You don’t mind it not making that much money to begin with, and you have time to spend with it, and you meet all the customers there, and you just have this really homey place?
It’s really coming down to the stress level that you want to take on.
For some people, they like that chaotic environment. They like being in that stressful environment because that’s how they thrive.
With different types of business models, they have different types of stress levels, so know what you’re signing up for before you choose that type of vehicle.
2.) Risk Level
The second element to consider is the risk level. We’re talking about if you’re wanting to open a fine dining experience full-on with alcohol license, you’re talking about over millions of dollars in investment.
Are you up for that type of risk?
Are you going to put your house on refinancing just so then that way, you can create this fine dining experience with no experience, or do you have a hundred thousand dollars saved, and you just want something that is your own?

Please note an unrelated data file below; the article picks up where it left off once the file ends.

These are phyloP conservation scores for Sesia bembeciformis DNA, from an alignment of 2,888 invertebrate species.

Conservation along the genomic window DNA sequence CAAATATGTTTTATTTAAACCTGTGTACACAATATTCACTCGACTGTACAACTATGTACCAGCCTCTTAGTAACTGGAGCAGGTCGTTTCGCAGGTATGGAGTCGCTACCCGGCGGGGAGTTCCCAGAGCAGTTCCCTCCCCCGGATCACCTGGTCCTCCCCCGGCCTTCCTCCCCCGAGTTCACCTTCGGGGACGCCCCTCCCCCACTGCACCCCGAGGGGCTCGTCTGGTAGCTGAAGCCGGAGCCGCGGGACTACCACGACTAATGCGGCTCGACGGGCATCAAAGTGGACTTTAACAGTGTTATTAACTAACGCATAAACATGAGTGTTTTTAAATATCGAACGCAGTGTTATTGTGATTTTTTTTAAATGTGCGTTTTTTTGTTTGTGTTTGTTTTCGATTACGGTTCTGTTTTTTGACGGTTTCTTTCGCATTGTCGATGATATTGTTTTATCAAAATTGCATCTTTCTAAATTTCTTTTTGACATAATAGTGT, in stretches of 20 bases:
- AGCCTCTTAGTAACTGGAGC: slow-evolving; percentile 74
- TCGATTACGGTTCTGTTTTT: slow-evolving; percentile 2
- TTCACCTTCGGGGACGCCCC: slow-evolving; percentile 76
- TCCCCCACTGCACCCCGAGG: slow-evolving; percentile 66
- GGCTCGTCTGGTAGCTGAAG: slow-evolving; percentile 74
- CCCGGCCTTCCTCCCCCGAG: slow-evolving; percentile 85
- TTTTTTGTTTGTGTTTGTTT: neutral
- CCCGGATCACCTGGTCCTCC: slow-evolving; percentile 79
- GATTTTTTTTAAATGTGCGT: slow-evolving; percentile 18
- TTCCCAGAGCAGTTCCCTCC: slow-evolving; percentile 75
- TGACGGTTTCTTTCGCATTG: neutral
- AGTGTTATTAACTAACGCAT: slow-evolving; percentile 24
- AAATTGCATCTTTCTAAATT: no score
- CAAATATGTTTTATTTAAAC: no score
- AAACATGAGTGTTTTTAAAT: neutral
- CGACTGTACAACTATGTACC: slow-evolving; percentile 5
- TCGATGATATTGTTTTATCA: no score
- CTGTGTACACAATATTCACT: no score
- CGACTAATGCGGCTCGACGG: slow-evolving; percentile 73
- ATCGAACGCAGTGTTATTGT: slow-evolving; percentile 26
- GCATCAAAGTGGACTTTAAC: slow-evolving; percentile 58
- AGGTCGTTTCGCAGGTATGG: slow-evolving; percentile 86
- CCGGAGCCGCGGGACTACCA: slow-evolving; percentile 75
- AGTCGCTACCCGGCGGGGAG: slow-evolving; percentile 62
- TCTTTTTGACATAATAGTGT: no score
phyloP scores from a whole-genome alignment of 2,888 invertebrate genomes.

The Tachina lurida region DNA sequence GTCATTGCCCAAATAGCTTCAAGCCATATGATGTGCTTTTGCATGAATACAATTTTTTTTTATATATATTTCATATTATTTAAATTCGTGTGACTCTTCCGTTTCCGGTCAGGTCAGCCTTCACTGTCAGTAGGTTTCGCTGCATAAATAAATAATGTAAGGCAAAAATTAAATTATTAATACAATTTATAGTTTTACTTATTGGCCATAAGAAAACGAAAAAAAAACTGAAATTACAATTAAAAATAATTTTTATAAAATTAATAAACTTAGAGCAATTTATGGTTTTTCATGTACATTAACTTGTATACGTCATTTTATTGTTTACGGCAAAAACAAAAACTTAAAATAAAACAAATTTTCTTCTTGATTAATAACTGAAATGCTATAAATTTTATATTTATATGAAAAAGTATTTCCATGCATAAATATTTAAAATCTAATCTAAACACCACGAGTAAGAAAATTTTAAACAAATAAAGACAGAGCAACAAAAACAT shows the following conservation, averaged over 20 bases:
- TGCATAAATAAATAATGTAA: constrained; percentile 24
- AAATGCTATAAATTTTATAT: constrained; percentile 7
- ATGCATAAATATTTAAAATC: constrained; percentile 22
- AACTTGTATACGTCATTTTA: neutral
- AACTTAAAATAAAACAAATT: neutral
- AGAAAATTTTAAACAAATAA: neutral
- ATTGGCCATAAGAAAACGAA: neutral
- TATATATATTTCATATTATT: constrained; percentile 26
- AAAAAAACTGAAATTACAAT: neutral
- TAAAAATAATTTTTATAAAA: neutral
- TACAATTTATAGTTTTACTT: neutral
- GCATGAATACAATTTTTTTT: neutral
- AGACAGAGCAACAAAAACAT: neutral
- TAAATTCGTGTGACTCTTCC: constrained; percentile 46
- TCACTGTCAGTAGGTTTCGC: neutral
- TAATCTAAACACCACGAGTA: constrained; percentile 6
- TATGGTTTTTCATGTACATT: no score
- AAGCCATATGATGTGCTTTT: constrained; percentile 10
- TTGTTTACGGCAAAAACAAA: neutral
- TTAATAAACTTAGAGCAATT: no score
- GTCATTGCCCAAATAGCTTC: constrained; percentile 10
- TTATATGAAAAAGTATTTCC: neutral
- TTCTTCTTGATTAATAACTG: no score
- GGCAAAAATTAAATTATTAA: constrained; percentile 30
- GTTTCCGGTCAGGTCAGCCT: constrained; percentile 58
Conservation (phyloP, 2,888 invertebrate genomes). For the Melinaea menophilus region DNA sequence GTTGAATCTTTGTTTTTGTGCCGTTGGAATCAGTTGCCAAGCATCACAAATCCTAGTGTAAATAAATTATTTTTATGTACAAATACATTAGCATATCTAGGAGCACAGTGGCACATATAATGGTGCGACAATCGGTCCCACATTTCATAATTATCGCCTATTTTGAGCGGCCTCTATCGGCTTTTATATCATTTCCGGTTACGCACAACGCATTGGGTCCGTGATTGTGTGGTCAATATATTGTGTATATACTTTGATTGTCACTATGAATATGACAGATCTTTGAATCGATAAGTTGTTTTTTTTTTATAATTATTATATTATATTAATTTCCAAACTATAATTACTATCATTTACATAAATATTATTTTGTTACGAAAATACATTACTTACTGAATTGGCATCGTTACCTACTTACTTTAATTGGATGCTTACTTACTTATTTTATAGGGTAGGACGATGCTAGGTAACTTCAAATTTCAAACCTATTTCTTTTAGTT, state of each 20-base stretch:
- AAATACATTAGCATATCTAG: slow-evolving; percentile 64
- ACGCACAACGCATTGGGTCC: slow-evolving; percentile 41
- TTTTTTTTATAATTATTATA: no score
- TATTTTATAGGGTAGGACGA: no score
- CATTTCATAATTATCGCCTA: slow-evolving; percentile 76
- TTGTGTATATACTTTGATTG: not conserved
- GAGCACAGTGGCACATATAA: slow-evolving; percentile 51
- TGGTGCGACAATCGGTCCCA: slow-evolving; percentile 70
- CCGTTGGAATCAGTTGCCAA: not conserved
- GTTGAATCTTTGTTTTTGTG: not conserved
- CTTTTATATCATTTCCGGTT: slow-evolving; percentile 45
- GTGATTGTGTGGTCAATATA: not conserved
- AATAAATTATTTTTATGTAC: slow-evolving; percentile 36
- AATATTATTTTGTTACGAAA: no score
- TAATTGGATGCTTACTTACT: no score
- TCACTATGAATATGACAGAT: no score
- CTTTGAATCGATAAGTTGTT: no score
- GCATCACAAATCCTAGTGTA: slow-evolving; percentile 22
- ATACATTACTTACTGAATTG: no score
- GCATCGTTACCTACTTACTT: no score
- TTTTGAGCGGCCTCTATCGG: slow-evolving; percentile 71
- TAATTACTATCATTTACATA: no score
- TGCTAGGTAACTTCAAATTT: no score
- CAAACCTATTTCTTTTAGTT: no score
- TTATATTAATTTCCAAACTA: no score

You want to escape your nine-to-five and you just want to have a coffee shop that you feel good about and that you can actually just be there, and you’re completely fine with it.
Well, the risk level of a hundred-thousand-dollar investment and a million-dollar investment, that’s completely different.
So at the end of the day, consider the risk level for your needs because everyone’s needs are different.
3.) Work Level
The third type of element to consider is the work level. In the food and beverage industry, the work is always going to be crazy.
For those first six months, you’re going to be working in the business all day long until you have a process in place, until you figured out how to hire people that can help you out.
So after the fact that you are working there for six months, everything is already on automation. Do you want to continue to be working in there, your business? Do you want to be in the kitchen cooking up your grandma’s recipe and showing the world how great it is?